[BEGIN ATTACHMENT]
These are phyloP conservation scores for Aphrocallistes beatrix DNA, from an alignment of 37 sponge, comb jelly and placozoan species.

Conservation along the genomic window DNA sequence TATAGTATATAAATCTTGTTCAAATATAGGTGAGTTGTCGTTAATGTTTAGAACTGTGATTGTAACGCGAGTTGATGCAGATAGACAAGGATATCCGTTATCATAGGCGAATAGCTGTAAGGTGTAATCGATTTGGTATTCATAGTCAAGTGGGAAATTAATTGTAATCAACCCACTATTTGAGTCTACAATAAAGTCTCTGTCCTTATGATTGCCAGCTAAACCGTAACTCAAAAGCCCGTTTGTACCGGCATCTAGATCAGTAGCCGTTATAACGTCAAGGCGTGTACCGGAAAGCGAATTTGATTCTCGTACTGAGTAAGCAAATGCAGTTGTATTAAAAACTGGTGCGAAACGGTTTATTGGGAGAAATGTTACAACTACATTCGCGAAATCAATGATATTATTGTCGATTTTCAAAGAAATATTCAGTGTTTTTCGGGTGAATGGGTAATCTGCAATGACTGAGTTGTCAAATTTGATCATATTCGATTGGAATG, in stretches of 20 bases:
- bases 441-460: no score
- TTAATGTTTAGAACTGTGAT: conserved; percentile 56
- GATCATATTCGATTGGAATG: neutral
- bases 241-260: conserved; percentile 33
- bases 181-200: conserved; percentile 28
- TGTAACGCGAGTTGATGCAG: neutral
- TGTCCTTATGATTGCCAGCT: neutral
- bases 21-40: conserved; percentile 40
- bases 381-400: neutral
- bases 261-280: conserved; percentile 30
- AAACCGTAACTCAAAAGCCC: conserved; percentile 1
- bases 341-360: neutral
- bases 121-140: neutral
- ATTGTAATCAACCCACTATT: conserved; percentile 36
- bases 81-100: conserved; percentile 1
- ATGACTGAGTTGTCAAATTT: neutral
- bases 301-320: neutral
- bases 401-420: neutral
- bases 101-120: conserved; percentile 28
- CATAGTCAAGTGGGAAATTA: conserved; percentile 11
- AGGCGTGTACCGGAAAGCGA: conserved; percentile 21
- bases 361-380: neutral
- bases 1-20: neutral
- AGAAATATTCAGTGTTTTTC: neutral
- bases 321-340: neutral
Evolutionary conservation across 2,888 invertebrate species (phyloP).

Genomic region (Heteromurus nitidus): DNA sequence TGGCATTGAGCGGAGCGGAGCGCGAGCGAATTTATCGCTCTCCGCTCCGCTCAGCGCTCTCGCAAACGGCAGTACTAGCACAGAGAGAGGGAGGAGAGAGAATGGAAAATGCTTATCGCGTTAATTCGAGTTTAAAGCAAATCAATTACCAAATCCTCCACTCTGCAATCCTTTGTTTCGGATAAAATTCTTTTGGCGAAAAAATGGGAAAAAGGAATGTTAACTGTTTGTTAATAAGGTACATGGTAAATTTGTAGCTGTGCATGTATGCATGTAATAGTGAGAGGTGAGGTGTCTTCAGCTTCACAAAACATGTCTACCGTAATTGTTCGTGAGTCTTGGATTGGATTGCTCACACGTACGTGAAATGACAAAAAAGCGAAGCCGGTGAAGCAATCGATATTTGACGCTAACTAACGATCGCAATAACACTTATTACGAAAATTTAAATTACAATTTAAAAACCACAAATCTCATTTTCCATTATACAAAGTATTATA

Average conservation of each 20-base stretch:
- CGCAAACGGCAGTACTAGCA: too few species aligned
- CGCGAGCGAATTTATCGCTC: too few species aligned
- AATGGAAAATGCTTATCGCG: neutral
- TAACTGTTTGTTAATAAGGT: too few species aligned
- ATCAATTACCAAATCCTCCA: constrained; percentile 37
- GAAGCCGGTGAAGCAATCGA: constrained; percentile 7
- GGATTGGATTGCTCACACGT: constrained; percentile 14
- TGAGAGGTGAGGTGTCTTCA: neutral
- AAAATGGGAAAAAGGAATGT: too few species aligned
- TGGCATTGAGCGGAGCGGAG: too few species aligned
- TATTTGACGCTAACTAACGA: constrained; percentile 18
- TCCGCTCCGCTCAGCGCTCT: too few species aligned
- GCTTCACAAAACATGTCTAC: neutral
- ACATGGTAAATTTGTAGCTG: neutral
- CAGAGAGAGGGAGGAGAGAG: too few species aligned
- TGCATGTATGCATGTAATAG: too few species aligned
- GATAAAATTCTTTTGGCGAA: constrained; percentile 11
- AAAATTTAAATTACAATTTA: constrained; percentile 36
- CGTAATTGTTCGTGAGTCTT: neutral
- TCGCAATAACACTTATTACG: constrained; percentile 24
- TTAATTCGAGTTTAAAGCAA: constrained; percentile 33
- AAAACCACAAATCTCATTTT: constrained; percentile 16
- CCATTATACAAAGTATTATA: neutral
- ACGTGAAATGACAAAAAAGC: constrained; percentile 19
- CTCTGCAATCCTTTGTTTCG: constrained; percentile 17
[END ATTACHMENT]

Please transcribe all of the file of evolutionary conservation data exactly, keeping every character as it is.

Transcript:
These are phyloP conservation scores for Aphrocallistes beatrix DNA, from an alignment of 37 sponge, comb jelly and placozoan species.

Conservation along the genomic window DNA sequence TATAGTATATAAATCTTGTTCAAATATAGGTGAGTTGTCGTTAATGTTTAGAACTGTGATTGTAACGCGAGTTGATGCAGATAGACAAGGATATCCGTTATCATAGGCGAATAGCTGTAAGGTGTAATCGATTTGGTATTCATAGTCAAGTGGGAAATTAATTGTAATCAACCCACTATTTGAGTCTACAATAAAGTCTCTGTCCTTATGATTGCCAGCTAAACCGTAACTCAAAAGCCCGTTTGTACCGGCATCTAGATCAGTAGCCGTTATAACGTCAAGGCGTGTACCGGAAAGCGAATTTGATTCTCGTACTGAGTAAGCAAATGCAGTTGTATTAAAAACTGGTGCGAAACGGTTTATTGGGAGAAATGTTACAACTACATTCGCGAAATCAATGATATTATTGTCGATTTTCAAAGAAATATTCAGTGTTTTTCGGGTGAATGGGTAATCTGCAATGACTGAGTTGTCAAATTTGATCATATTCGATTGGAATG, in stretches of 20 bases:
- bases 441-460: no score
- TTAATGTTTAGAACTGTGAT: conserved; percentile 56
- GATCATATTCGATTGGAATG: neutral
- bases 241-260: conserved; percentile 33
- bases 181-200: conserved; percentile 28
- TGTAACGCGAGTTGATGCAG: neutral
- TGTCCTTATGATTGCCAGCT: neutral
- bases 21-40: conserved; percentile 40
- bases 381-400: neutral
- bases 261-280: conserved; percentile 30
- AAACCGTAACTCAAAAGCCC: conserved; percentile 1
- bases 341-360: neutral
- bases 121-140: neutral
- ATTGTAATCAACCCACTATT: conserved; percentile 36
- bases 81-100: conserved; percentile 1
- ATGACTGAGTTGTCAAATTT: neutral
- bases 301-320: neutral
- bases 401-420: neutral
- bases 101-120: conserved; percentile 28
- CATAGTCAAGTGGGAAATTA: conserved; percentile 11
- AGGCGTGTACCGGAAAGCGA: conserved; percentile 21
- bases 361-380: neutral
- bases 1-20: neutral
- AGAAATATTCAGTGTTTTTC: neutral
- bases 321-340: neutral
Evolutionary conservation across 2,888 invertebrate species (phyloP).

Genomic region (Heteromurus nitidus): DNA sequence TGGCATTGAGCGGAGCGGAGCGCGAGCGAATTTATCGCTCTCCGCTCCGCTCAGCGCTCTCGCAAACGGCAGTACTAGCACAGAGAGAGGGAGGAGAGAGAATGGAAAATGCTTATCGCGTTAATTCGAGTTTAAAGCAAATCAATTACCAAATCCTCCACTCTGCAATCCTTTGTTTCGGATAAAATTCTTTTGGCGAAAAAATGGGAAAAAGGAATGTTAACTGTTTGTTAATAAGGTACATGGTAAATTTGTAGCTGTGCATGTATGCATGTAATAGTGAGAGGTGAGGTGTCTTCAGCTTCACAAAACATGTCTACCGTAATTGTTCGTGAGTCTTGGATTGGATTGCTCACACGTACGTGAAATGACAAAAAAGCGAAGCCGGTGAAGCAATCGATATTTGACGCTAACTAACGATCGCAATAACACTTATTACGAAAATTTAAATTACAATTTAAAAACCACAAATCTCATTTTCCATTATACAAAGTATTATA

Average conservation of each 20-base stretch:
- CGCAAACGGCAGTACTAGCA: too few species aligned
- CGCGAGCGAATTTATCGCTC: too few species aligned
- AATGGAAAATGCTTATCGCG: neutral
- TAACTGTTTGTTAATAAGGT: too few species aligned
- ATCAATTACCAAATCCTCCA: constrained; percentile 37
- GAAGCCGGTGAAGCAATCGA: constrained; percentile 7
- GGATTGGATTGCTCACACGT: constrained; percentile 14
- TGAGAGGTGAGGTGTCTTCA: neutral
- AAAATGGGAAAAAGGAATGT: too few species aligned
- TGGCATTGAGCGGAGCGGAG: too few species aligned
- TATTTGACGCTAACTAACGA: constrained; percentile 18
- TCCGCTCCGCTCAGCGCTCT: too few species aligned
- GCTTCACAAAACATGTCTAC: neutral
- ACATGGTAAATTTGTAGCTG: neutral
- CAGAGAGAGGGAGGAGAGAG: too few species aligned
- TGCATGTATGCATGTAATAG: too few species aligned
- GATAAAATTCTTTTGGCGAA: constrained; percentile 11
- AAAATTTAAATTACAATTTA: constrained; percentile 36
- CGTAATTGTTCGTGAGTCTT: neutral
- TCGCAATAACACTTATTACG: constrained; percentile 24
- TTAATTCGAGTTTAAAGCAA: constrained; percentile 33
- AAAACCACAAATCTCATTTT: constrained; percentile 16
- CCATTATACAAAGTATTATA: neutral
- ACGTGAAATGACAAAAAAGC: constrained; percentile 19
- CTCTGCAATCCTTTGTTTCG: constrained; percentile 17